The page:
See images of Hurricane Fiona waves from the top of a 50-foot wave

See images of Hurricane Fiona waves from the top of a 50-foot wave
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In the heart of Category 4 Hurricane Fiona, a robotic surfboard managed to brave intensifying ocean swells and stronger winds to capture rare images of the hurricane’s interior.

The ocean drone video, conducted by scientists from the Saildrone company and the National Oceanic and Atmospheric Administration, captured some 360 ​​miles southeast of Bermuda, shows eerie blue water and monster waves, accompanied by howling winds. Torrential rain and sinister sea spray swirl as the vehicle rolls and pitches over the turbulent surface of the ocean.

Saildrone Explorer SD 1078 was in the best position to capture never-before-seen images of the interior of Fiona, the first Category 4 hurricane of the year, with waves nearly 50 feet high and winds of more than 100 mph on Thursday.

The vehicle was driven into Fiona as the storm was moving north into the Atlantic Ocean.

“[Saildrones are] giving us a whole new view of one of the most destructive forces on Earth,” Saildrone said in a press release.

Four Saildrones have interacted with the storm, beginning Sunday night when it was still a tropical storm east of Montserrat. The storm then intensified into a Category 1 hurricane, colliding with a parked Saildrone south of Puerto Rico, where Fiona first made landfall. Saildrone sent its vehicles at the beginning of the hurricane season to collect critical scientific data in the Atlantic Ocean and the Gulf of Mexico.

Fiona will hit parts of Canada as the region’s strongest storm on record

This is the second year that Saildrone has deployed hurricane equipped units in the Atlantic with the aim of obtaining measurements and filming as close as possible to the eye of the hurricane. The company manufactures and designs autonomous surface vehicles that collect ocean data to deepen understanding of hurricanes, map the ocean floor, and track various ecosystems below the surface.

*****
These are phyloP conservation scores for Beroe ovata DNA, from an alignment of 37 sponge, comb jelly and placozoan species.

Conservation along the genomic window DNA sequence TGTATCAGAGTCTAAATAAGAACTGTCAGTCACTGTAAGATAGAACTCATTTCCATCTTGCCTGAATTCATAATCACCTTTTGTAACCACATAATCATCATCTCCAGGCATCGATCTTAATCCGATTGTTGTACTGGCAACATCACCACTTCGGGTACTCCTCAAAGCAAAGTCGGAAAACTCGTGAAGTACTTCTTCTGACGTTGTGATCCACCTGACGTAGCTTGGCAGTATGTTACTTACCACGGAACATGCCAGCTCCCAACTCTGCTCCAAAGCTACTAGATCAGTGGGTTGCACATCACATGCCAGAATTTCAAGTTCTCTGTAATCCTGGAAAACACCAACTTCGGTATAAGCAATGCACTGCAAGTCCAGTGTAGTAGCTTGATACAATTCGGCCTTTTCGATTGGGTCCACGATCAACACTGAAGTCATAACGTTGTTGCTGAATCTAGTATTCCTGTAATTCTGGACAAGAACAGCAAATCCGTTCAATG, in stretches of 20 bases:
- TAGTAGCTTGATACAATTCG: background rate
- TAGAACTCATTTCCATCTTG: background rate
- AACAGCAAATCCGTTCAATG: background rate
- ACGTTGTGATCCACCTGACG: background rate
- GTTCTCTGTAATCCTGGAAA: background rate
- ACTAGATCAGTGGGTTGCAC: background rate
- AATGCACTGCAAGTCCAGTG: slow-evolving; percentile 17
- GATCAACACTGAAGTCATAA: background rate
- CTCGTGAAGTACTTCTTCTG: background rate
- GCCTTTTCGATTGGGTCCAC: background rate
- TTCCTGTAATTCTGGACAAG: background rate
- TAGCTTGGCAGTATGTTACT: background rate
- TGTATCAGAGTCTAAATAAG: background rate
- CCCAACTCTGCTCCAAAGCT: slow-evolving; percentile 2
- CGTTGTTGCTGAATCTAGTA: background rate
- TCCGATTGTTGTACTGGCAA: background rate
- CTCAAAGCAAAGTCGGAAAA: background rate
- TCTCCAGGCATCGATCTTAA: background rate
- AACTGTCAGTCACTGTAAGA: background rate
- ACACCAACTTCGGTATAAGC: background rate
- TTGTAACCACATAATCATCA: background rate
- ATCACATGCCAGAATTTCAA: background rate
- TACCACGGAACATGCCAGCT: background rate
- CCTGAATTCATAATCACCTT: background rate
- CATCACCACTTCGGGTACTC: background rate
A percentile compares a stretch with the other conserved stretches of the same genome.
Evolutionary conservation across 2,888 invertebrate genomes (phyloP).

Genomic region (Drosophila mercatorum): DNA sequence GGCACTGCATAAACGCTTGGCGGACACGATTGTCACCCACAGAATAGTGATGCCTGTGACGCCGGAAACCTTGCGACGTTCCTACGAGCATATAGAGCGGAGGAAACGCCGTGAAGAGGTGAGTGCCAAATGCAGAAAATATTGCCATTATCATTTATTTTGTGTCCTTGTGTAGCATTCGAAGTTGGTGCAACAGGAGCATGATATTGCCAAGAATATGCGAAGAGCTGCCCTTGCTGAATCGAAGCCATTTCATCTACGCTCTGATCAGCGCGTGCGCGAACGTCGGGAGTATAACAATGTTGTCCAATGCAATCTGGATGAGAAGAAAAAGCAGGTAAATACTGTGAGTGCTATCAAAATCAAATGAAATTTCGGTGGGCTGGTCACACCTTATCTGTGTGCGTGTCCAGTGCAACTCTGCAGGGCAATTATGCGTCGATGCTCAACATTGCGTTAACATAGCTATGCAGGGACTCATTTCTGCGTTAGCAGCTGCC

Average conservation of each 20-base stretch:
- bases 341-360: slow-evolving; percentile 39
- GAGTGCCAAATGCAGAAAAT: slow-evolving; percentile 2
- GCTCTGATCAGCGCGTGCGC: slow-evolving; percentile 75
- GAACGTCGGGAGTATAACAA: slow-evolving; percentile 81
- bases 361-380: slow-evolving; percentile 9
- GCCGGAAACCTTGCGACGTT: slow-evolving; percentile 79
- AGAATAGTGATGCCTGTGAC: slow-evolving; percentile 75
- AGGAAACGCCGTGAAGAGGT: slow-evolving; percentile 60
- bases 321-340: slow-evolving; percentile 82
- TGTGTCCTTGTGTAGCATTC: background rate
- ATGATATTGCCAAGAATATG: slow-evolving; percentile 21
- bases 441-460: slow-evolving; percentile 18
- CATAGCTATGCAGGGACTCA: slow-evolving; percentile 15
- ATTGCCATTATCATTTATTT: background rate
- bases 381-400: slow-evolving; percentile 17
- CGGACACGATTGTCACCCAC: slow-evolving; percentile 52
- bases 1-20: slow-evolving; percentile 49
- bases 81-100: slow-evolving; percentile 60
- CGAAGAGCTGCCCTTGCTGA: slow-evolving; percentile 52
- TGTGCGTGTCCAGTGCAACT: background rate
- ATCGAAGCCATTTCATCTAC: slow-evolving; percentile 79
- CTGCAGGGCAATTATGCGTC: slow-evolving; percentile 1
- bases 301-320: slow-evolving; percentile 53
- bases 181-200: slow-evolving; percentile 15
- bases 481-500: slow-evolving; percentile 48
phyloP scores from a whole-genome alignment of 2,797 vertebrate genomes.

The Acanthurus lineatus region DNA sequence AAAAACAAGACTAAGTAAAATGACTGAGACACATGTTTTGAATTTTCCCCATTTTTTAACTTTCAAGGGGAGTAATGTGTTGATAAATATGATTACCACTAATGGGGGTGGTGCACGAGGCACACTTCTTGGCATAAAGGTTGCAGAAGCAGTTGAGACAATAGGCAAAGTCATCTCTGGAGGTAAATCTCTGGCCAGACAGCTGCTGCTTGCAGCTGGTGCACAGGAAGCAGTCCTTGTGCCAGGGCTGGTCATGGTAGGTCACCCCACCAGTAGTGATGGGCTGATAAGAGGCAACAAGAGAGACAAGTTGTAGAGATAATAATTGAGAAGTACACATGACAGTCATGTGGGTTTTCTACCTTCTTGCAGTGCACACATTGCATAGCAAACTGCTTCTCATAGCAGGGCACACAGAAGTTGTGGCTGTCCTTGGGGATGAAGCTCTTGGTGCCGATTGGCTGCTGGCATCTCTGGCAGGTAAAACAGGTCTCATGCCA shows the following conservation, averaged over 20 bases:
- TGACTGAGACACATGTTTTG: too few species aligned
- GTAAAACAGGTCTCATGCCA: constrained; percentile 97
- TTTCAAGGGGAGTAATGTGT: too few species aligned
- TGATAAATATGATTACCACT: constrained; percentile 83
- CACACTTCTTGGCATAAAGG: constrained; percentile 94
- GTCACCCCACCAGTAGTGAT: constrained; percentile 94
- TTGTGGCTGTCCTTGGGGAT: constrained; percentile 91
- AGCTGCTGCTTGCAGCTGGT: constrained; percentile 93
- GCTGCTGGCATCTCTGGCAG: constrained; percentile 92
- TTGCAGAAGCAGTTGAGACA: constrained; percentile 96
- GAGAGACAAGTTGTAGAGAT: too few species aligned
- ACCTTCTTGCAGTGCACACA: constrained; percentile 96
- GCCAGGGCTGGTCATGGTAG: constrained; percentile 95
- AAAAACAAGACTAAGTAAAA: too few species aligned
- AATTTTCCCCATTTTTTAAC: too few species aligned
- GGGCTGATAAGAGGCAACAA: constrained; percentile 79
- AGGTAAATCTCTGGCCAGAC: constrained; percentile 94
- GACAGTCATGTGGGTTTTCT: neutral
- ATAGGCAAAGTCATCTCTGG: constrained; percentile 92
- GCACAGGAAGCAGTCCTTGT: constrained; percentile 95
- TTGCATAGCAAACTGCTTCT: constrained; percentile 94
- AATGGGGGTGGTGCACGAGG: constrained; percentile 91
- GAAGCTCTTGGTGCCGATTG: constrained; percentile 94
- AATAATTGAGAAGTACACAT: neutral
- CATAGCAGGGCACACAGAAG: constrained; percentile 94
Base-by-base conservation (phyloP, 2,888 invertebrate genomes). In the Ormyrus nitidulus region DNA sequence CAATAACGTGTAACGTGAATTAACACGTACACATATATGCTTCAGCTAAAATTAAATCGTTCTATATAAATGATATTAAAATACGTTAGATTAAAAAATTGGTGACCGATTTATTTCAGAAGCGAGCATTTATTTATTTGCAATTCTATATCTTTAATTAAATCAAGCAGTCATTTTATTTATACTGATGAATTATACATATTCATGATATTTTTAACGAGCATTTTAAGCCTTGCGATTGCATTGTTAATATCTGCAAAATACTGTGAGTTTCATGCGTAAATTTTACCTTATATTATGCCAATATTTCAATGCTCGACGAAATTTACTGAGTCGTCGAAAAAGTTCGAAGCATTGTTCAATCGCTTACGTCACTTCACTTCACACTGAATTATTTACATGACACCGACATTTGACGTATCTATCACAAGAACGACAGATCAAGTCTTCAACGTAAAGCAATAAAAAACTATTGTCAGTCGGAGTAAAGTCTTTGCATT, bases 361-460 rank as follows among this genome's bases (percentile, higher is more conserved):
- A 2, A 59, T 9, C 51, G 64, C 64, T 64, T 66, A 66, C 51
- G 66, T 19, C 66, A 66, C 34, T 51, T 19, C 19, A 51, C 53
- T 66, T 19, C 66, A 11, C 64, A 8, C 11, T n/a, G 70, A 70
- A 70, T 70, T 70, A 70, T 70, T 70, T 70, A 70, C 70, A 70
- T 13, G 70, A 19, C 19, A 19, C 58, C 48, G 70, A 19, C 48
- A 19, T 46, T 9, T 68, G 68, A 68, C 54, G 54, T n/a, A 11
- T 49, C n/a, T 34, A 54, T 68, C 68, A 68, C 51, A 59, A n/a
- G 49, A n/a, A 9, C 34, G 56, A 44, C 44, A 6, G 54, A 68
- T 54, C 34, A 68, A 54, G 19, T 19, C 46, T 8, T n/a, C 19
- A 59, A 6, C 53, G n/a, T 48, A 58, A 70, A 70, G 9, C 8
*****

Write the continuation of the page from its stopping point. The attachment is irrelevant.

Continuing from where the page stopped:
The California-based company boasts that its units have sailed more than 800,00 nautical miles and spent more than 18,000 days at sea collecting weather and ocean map data.

“Saildrone is once again proving its ability to provide critical ocean data in the most extreme weather conditions. Hurricane Fiona intensified from a tropical storm to a Category 1 hurricane just prior to hitting Puerto Rico, causing significant damage and loss of life,” said Richard Jenkins, Founder and CEO of Saildrone.

“The data that the Saildrone vehicles collect will help the scientific community better understand rapid intensification, giving people who live in our coastal communities more time to prepare.”

In 2021, Saildrone and NOAA scientists flew Saildrone United 1045 into Category 4 Hurricane Sam and collected the first video from inside the hurricane.

Scientists Pushed a Robotic Surfboard Against Hurricane Sam and the Waves Were Incredible

The partnership between NOAA and Saildrone is part of a larger effort to understand how hurricanes develop and how they intensify.

“Unmanned systems in the air, on the ocean surface, and underwater and airborne systems have the potential to transform how NOAA accomplishes its mission to better understand the environment,” said Capt. Philip Hall, director of NOAA’s Unmanned Systems Operations Center.

NOAA Hurricane Hunter aircraft and weather buoys collect operational weather observations that are essential for hurricane forecasts.

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